“The Belarusian healthcare system has made a leap forward recently. In terms of quality of medical services our country is moving to leading positions in the world. For instance, an effective system has been created in Belarus to protect the health of mothers and children. Infant mortality and maternal mortality in Belarus are so low that we are on par with the most developed nations. And we are rightly proud of it. It is necessary to continue introducing high technologies in maternity hospitals and perinatal centers. One cannot but remark upon results achieved by medics in transplantology.” An excerpt from Aleksandr Lukashenko’s address to the nation and the parliament 21 April 2017
Healthcare of the Republic of Belarus

The development of all branches of the social and economic sphere in Belarus is a continuous process. The Belarusian healthcare system saw substantial changes in the last few years as well. The structural and organizational foundation of the system has improved as well as the financial mechanisms the system relies on.

The Republic of Belarus is one of the few post-Soviet countries and European countries that have preserved a healthcare system funded by the state budget and adapted it to social and economic conditions. For the last few years the state budget has been spending 4% of the GDP on healthcare, which is on par with the social security threshold recommended by the World Health Organization and specified by the Concept of National Security of the Republic of Belarus.

The guiding principles behind the Belarusian healthcare system for the last ten years have included prevention through encouraging a healthy lifestyle; quality and affordability of medical care, including medications; sanitary and epidemiological wellbeing of the population and its future generations.

The key goal of the Belarusian healthcare system has been and is the formation of a healthy nation and the preservation of the nation’s health.

The healthcare system includes 609 inpatient healthcare institutions and 1,432 outpatient healthcare institutions, 17 national applied science centers and another applied science center in Minsk.

The availability of short-term stay hospital beds per 10,000 capita in the Republic of Belarus totaled 82.4 in 2019, which is much higher than that in neighboring countries – Poland (65.2), Latvia (56.7), and Lithuania (72.6).

For the last ten years considerable attention has been paid to manning requirements of the healthcare system by means of developing the medical education system, introducing progressive education forms, new organizational forms, and continuous vocational training technologies. The availability of practitioner medics per 10,000 capita in the Republic of Belarus totaled 45.6 in 2019, which is higher than that in the European Union (33.4) and the CIS states (38.1). The availability of nurses per 10,000 capita in the Republic of Belarus totaled 134.4 in 2019, which is considerably higher than the figure registered in the European Union (86.8) and the CIS (62).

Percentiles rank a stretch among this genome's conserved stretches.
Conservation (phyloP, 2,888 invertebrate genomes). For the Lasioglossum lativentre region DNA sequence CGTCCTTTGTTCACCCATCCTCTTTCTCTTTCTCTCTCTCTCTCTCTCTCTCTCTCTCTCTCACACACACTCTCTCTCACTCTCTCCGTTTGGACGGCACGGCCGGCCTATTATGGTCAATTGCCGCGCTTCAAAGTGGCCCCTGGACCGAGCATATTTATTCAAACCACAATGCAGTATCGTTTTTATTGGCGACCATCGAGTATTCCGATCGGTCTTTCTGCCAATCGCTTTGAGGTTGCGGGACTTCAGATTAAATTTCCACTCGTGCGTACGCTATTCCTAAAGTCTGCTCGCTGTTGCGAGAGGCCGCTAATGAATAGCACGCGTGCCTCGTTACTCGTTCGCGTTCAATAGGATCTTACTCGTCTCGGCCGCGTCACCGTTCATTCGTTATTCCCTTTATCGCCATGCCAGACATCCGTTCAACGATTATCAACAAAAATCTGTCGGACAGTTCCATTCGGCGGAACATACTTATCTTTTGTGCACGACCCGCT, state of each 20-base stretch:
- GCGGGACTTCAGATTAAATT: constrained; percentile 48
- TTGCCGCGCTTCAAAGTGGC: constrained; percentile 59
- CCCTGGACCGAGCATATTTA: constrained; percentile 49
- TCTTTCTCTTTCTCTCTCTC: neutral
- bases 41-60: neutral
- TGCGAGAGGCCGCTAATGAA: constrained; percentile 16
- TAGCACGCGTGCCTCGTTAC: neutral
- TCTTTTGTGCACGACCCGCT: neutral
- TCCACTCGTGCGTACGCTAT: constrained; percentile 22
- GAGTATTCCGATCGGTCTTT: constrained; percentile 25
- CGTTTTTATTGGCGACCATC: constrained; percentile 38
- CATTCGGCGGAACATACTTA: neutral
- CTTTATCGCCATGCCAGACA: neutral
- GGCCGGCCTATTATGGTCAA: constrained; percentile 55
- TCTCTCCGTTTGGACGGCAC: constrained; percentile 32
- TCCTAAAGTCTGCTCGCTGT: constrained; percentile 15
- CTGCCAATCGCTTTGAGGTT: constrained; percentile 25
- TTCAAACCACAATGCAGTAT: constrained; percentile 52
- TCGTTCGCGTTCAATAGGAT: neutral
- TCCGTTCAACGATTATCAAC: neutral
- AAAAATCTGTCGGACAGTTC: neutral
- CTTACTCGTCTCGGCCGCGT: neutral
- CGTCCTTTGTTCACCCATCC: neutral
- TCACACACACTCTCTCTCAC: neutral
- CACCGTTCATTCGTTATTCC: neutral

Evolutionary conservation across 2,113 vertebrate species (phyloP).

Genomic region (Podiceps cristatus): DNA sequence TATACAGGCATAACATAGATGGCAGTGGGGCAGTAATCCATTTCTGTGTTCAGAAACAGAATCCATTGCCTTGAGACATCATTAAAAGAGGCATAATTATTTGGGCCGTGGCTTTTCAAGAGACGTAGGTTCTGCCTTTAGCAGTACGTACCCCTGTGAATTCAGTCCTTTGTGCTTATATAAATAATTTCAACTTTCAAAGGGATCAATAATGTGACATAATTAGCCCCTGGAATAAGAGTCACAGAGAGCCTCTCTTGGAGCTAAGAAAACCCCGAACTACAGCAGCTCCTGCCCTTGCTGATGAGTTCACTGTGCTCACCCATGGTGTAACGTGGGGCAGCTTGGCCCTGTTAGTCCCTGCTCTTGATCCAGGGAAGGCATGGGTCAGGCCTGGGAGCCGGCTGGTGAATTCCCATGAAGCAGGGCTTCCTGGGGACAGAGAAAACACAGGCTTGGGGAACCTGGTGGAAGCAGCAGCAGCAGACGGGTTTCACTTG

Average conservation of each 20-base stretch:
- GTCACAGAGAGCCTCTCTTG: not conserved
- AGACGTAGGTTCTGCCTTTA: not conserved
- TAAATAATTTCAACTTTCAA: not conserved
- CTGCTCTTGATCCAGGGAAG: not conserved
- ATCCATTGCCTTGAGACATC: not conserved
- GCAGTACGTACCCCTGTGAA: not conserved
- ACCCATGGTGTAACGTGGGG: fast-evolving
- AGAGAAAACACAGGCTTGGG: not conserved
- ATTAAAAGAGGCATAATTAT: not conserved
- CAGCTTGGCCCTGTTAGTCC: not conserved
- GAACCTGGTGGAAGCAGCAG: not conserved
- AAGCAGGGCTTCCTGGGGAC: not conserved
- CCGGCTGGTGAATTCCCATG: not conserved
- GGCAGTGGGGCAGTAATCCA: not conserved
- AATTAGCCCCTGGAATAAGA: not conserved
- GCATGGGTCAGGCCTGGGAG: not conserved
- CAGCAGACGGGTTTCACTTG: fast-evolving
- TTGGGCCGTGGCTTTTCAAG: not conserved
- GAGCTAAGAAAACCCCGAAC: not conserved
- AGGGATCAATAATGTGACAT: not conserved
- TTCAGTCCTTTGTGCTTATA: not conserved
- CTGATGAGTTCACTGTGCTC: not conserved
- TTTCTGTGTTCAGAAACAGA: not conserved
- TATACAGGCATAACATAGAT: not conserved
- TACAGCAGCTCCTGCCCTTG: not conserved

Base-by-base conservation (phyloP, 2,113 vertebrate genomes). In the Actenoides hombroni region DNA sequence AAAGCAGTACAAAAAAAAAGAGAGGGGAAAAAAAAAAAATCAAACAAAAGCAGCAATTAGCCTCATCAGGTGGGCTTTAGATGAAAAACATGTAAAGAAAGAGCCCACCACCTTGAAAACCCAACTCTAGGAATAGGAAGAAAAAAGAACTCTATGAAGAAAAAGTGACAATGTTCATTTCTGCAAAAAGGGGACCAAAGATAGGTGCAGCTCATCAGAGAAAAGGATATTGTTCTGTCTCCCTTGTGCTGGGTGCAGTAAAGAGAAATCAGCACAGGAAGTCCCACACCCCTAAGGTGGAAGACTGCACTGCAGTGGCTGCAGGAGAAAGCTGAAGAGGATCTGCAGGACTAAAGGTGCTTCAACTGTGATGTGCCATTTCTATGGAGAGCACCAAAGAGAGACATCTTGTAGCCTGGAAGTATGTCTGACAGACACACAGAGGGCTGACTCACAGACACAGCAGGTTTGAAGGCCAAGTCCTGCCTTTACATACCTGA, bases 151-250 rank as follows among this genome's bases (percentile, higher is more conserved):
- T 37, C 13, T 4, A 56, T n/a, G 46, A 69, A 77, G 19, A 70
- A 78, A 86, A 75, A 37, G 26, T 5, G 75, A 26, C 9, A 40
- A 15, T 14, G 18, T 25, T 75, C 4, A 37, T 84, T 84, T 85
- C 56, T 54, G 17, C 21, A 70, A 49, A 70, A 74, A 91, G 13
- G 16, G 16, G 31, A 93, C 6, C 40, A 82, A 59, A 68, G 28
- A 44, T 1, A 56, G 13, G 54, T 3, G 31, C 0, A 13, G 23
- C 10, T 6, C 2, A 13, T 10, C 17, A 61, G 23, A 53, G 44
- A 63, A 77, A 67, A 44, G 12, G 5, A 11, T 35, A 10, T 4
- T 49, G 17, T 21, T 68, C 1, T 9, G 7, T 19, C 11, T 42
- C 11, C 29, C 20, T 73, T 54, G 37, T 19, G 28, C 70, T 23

The Belarusian Healthcare Ministry puts efforts into raising the availability and quality of medical aid for all citizens of the country without an exception primarily via outpatient healthcare institutions.

The resource base of healthcare institutions has been renewed starting with those in rural areas and ending with institutions in oblast capitals and major cities by means of retooling and reconstruction. Every year the list of high-technology and complicated medical interventions grows larger. The volume of technological innovations rises. High-technology medical aid is readily available to the population thanks to a multi-tier system that provides aid not only at the national level but at premises of oblast hospitals and the institutions that offer services to several districts at once.

Considerable attention is paid to proper healthcare in rural areas where the district tier of the healthcare system plays an important role. The tier includes central district hospitals (107 in various parts of the country at present), district hospitals (9), hygiene and epidemiology centers, district centers for early detection and treatment, and other institutions. Each institution offers services within a radius of roughly 40km so that patients could reach one within one hour.

To improve access to healthcare in rural areas, roadmaps have been worked out focusing on various diseases and specifying schemes for providing medical aid to patients.

Teams of medics can also be dispatched to provide medical aid on site in remote locations. Teams are dispatched according to precompiled schedules taking into account the seasonal nature of agricultural work. Population is notified in advance.